Money-for-mods-gate: Valve gives masterclass in how to lose gamers and alienate people

Whoops, maybe butting into Skyrim was a bad idea

Elder Scrolls V: Skyrim

A week ago, gaming darling Valve set up an online store allowing designers to sell game mods. Now, after a backlash from gamers, the Half-Life biz has shut it down.

The Steam giant wanted to give small-time developers a chance to flog paid-for Skyrim mods – think of mods as expansion packs that bring in new graphics, weapons, missions, and so on, that are mostly built by players rather than the game's original developer.

The majority of mods are distributed for free. Chunks of the gaming community weren't happy with Valve championing commercial mods – especially with Valve and Skyrim maker Bethesda taking a hefty cut of each mod sale.

A mod could still be distributed for free, if its authors so wished, although if one free mod relies on another paid-for mod, the player will have to ultimately pony up.

After days of protest, Valve has written off the store as an epic fail of judgement.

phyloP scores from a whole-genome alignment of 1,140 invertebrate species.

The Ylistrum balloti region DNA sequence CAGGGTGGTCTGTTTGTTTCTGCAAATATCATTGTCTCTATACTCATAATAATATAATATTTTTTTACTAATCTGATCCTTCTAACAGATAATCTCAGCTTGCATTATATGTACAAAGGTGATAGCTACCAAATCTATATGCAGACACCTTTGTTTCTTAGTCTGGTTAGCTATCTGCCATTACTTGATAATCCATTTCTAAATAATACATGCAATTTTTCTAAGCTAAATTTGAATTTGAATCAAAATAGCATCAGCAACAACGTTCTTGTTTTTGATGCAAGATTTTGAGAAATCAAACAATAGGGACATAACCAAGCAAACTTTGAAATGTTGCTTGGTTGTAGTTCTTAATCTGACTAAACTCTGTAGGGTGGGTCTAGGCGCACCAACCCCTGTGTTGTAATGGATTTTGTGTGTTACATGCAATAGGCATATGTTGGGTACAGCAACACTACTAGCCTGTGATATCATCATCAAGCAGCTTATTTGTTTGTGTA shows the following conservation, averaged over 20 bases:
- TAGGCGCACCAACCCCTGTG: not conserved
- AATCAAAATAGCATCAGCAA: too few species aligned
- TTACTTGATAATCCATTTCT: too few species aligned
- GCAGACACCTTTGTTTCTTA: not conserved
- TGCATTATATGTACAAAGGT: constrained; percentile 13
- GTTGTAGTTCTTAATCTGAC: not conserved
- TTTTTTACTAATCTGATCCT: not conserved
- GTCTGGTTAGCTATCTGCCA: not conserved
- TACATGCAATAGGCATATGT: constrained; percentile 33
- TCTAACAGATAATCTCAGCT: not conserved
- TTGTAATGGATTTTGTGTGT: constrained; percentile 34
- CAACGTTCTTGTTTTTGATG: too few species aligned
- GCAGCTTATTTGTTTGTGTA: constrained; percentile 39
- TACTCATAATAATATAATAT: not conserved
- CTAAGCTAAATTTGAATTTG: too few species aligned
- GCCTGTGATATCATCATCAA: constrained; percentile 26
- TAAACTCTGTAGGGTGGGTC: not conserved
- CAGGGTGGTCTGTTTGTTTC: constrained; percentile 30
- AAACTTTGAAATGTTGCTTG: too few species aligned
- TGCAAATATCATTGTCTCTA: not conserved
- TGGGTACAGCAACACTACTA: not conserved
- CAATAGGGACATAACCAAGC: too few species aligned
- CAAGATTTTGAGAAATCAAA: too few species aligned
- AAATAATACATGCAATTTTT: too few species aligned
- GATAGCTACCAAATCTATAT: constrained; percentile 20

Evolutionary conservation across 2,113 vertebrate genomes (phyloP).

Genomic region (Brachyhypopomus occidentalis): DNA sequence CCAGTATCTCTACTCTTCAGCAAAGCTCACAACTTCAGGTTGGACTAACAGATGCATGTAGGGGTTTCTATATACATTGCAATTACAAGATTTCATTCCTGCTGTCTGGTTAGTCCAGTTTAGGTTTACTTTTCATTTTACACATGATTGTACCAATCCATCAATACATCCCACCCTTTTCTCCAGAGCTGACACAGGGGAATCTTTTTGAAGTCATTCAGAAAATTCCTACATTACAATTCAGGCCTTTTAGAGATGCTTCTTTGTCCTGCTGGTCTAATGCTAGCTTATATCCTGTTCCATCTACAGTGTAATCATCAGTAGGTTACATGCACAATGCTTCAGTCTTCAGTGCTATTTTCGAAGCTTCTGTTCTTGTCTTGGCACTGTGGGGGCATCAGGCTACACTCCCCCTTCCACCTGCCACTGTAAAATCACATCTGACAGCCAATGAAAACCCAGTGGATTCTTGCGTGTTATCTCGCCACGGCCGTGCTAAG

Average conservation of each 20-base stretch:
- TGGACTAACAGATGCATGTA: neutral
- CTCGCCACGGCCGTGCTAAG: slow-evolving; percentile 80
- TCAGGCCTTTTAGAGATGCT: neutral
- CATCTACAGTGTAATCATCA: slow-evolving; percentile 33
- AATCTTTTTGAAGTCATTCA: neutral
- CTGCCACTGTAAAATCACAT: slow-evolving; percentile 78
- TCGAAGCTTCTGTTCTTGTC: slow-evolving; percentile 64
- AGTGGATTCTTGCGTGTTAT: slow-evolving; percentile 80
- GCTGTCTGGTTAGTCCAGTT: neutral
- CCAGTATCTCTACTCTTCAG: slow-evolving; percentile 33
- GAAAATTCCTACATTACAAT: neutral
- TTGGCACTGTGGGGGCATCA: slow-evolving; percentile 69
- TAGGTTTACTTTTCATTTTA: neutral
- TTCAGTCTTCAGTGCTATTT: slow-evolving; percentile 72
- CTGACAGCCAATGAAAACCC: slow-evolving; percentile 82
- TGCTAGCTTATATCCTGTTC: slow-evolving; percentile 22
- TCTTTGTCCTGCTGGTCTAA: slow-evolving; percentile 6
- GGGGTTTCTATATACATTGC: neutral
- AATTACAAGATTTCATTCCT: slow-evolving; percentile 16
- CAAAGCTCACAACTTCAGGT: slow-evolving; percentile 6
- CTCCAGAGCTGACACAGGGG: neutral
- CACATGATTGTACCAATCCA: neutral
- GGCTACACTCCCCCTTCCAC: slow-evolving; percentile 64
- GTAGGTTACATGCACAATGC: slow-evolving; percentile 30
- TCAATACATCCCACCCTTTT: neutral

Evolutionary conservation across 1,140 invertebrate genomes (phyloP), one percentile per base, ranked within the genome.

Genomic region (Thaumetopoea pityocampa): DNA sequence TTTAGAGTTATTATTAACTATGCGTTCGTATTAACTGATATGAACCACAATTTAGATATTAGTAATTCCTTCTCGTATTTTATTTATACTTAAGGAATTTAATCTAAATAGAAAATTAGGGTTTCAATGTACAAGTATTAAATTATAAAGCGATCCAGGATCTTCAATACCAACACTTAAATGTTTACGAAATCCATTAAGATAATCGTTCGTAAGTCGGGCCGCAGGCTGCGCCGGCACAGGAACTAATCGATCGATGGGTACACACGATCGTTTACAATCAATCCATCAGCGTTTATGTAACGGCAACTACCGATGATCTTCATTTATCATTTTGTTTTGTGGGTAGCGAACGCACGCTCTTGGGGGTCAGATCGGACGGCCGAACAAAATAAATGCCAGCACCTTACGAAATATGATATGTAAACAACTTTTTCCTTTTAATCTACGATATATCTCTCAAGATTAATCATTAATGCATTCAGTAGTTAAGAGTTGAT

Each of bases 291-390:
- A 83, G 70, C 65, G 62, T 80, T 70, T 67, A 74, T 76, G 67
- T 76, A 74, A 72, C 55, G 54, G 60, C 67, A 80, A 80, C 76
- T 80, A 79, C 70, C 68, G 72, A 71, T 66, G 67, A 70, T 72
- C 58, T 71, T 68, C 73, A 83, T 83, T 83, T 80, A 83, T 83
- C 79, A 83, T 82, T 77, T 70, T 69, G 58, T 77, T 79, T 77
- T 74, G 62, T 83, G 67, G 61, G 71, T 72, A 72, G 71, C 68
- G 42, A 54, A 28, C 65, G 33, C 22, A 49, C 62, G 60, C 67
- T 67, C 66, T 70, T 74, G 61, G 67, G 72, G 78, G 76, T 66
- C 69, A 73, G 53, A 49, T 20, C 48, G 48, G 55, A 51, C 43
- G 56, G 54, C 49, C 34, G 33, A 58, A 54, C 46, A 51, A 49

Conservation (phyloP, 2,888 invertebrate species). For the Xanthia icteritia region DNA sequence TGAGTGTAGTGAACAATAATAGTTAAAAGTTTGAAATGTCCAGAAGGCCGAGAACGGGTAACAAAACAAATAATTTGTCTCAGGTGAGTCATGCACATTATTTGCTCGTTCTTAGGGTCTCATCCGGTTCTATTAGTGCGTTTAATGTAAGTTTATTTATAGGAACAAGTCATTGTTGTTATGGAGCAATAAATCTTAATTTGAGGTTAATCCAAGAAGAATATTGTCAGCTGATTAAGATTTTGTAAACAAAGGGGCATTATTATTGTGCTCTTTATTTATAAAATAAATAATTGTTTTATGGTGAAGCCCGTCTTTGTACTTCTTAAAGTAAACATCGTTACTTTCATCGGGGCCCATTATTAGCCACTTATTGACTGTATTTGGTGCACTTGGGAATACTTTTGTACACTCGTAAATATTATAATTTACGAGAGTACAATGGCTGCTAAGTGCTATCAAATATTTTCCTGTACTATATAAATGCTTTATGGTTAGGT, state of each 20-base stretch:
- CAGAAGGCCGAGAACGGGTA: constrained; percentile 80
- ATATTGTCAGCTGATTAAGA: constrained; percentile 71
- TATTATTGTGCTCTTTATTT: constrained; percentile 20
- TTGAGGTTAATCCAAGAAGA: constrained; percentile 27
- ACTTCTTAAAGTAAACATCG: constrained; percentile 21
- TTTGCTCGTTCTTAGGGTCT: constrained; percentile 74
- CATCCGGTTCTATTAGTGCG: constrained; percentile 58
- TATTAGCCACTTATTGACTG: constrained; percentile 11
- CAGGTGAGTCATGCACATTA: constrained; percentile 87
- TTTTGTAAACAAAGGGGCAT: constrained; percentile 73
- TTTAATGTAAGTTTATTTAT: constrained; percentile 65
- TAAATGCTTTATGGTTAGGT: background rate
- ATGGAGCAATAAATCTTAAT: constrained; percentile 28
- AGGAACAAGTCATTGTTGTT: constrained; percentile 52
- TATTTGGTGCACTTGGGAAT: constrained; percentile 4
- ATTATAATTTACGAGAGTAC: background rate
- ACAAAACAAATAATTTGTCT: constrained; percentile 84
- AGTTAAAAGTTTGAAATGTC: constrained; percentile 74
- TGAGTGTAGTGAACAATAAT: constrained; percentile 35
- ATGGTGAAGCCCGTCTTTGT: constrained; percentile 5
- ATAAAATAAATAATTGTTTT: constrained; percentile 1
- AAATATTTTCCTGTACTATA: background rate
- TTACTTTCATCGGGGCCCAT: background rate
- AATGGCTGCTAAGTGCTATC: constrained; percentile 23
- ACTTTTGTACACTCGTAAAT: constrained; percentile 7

"We understand our own game's communities pretty well, but stepping into an established, years old modding community in Skyrim was probably not the right place to start iterating," Valve said in its mea culpa.

"We think this made us miss the mark pretty badly, even though we believe there's a useful feature somewhere here."

Valve announced the payment system last week, admitting three-quarters of each mod sale will be shared among Valve and Bethesda.

Now it's been shut down, Valve said it will refund buyers, and said Bethesda had signed off on the agreement.

In bowing out of the pay-per-mod plan, Valve CEO Gabe Newell had the following to contribute over the weekend: "Yes ... pissing off the internet costs you a million bucks in just a couple of days." ®

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